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Joe Root has scored more Test runs than any other batter currently playing the game, but the former England captain admits he has yet to nail down his identity in Ben Stokes’ revolutionary regime.
Root’s tally of 10,700 runs places him 12th on the game’s all-time list and top among those who are still active, with 28 centuries and an average of 49.30 underlining his world-class credentials.
Throughout his own five-year tenure, the side’s fortunes frequently lived and died on his performances, but things have changed since he passed on the baton.
England’s 267-run win over New Zealand in Mount Maunganui was their 10th win in 11 games since Stokes and head coach Brendon McCullum took charge last summer, with the whole team buying in to a relentlessly aggressive blueprint with bat and ball.
Root was outstanding in the early stages of that run, tucking in with three hundreds and an unbeaten 86 in Stokes’ first four matches, but has added just a couple of half-centuries in the past seven Tests.
While there is no concern whatsoever about his form within the camp – he averages a shade under 50 since the handover – Root has begun to examine how he slots into the new landscape.
“I think I’ve just got to find out what sits best for me and that’s going to take some time,” he said.
“If I’m being brutally honest there was the initial relief of coming out of the captaincy and now I’m just trying to find out what my role is within this team.
I’ve maybe got a bit caught up in it. I’ve not performed for a little while but it’s given me a little sharpener, a kick up the backside
“It sounds silly with the experience I have but you want to be involved and be part of it. You want to heavily contribute and I feel like I’ve not been able to do that the last few Test matches.
“With the rhythms of the game, I’ve maybe got a bit caught up in it. I’ve not performed for a little while but it’s given me a little sharpener, a kick up the backside, that this is how I need to play my cricket, how I can be consistently useful in this group.”
That could be seen as a nod that Root regretted the manner of his first-innings dismissal at the Bay Oval, caught at slip attempting to deploy a reverse ramp over the cordon. But that was the first time he has come unstuck since he began experimenting with the stroke and he would rather refine it than eliminate it from his repertoire.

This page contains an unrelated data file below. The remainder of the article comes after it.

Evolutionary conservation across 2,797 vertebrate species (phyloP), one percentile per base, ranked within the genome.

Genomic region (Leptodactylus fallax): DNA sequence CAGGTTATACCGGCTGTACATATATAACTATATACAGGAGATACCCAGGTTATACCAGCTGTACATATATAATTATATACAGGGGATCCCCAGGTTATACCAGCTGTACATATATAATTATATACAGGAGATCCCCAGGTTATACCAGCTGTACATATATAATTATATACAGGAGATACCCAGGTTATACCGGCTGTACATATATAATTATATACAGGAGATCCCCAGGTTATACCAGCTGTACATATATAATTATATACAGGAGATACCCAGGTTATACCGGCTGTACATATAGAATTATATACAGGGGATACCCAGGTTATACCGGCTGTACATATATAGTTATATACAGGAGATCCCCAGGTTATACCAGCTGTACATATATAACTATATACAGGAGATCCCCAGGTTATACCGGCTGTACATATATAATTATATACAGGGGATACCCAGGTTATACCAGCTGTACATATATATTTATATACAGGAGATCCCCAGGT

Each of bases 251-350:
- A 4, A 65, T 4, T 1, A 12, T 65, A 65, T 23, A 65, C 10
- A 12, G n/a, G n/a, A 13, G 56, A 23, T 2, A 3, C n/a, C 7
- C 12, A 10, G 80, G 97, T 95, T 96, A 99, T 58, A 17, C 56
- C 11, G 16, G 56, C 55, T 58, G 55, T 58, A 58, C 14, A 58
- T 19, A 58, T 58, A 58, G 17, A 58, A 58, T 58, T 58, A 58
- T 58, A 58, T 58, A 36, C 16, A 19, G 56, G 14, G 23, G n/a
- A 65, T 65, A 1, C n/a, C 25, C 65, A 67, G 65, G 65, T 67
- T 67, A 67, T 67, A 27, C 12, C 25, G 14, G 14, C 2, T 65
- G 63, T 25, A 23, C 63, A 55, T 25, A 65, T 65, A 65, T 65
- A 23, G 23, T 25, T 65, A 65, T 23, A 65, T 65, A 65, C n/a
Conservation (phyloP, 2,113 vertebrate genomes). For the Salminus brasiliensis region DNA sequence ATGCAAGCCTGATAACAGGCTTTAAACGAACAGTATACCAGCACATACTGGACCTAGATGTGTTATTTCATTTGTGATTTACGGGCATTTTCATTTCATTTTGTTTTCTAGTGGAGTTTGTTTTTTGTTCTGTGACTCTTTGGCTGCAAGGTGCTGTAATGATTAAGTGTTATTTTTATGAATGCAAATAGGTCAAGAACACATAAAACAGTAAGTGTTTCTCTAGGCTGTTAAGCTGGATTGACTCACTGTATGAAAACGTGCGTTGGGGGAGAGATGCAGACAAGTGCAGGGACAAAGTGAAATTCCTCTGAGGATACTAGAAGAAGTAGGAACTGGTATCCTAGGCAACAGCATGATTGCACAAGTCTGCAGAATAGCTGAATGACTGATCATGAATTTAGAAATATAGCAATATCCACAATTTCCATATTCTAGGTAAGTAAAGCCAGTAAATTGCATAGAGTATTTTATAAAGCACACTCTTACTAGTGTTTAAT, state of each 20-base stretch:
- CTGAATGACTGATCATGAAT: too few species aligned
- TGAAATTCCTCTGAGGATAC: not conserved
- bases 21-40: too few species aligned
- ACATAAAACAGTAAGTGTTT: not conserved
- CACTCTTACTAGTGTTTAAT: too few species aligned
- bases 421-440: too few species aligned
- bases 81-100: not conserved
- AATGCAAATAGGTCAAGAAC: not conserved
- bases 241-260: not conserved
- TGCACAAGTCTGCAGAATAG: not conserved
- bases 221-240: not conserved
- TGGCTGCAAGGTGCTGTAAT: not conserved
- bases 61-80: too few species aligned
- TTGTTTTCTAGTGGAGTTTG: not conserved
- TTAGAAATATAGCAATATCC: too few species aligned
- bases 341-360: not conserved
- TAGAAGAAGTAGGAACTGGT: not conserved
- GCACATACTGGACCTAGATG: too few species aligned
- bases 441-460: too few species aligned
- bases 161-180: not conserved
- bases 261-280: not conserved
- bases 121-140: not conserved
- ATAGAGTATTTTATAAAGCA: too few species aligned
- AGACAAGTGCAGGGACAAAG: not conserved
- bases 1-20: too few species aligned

“You take calculated risks. I’ve got where I’ve got to by trusting my gut. It just didn’t quite work out,” he said.
“It’s not going to stop me playing it, maybe just be smarter about playing it. It’s now part of my Test game and I’ll continue to utilise it when it’s the right time.”
Despite the sharp difference in their styles, Stokes was a loyal vice-captain to Root and the bond of trust and admiration flows both ways.
“I didn’t expect this, but I’m glad it’s happened, it’s been incredible. I’m absolutely buzzing for him and what he’s doing,” Root added.
“It’s not just turned our Test team and our fortunes around but I think people are now seriously considering ‘is this the direction Test cricket should be going in?’.”
And while Root wrestles with how best to lean into that direction, his fellow Yorkshireman Harry Brook is flourishing in the freedom.
After five Test appearances, three centuries and an average of 77.87, he is already being tipped for future greatness. Experienced heads like Stokes and Stuart Broad have already lavished him with praise on this trip and Root was more than happy to join the chorus for his county colleague.
“He’s special, really special,” said Root.
“I’ve seen him go from a little boy to a man and now he’s almost bullying Test attacks. It’s extraordinary. I’m just so glad he’s walked in and done as well as he has because I’ve seen him for a long time and know what he’s capable of.”
Indeed, the only down side Root can think of is Brook’s constant reminders of an early meeting between the pair.
“He was 14 when he came in as a net bowler at Headingley and got me out,” he recalled.
“He was bowling filthy seamers off the wrong foot but he continually talks about it, it’s so annoying.”
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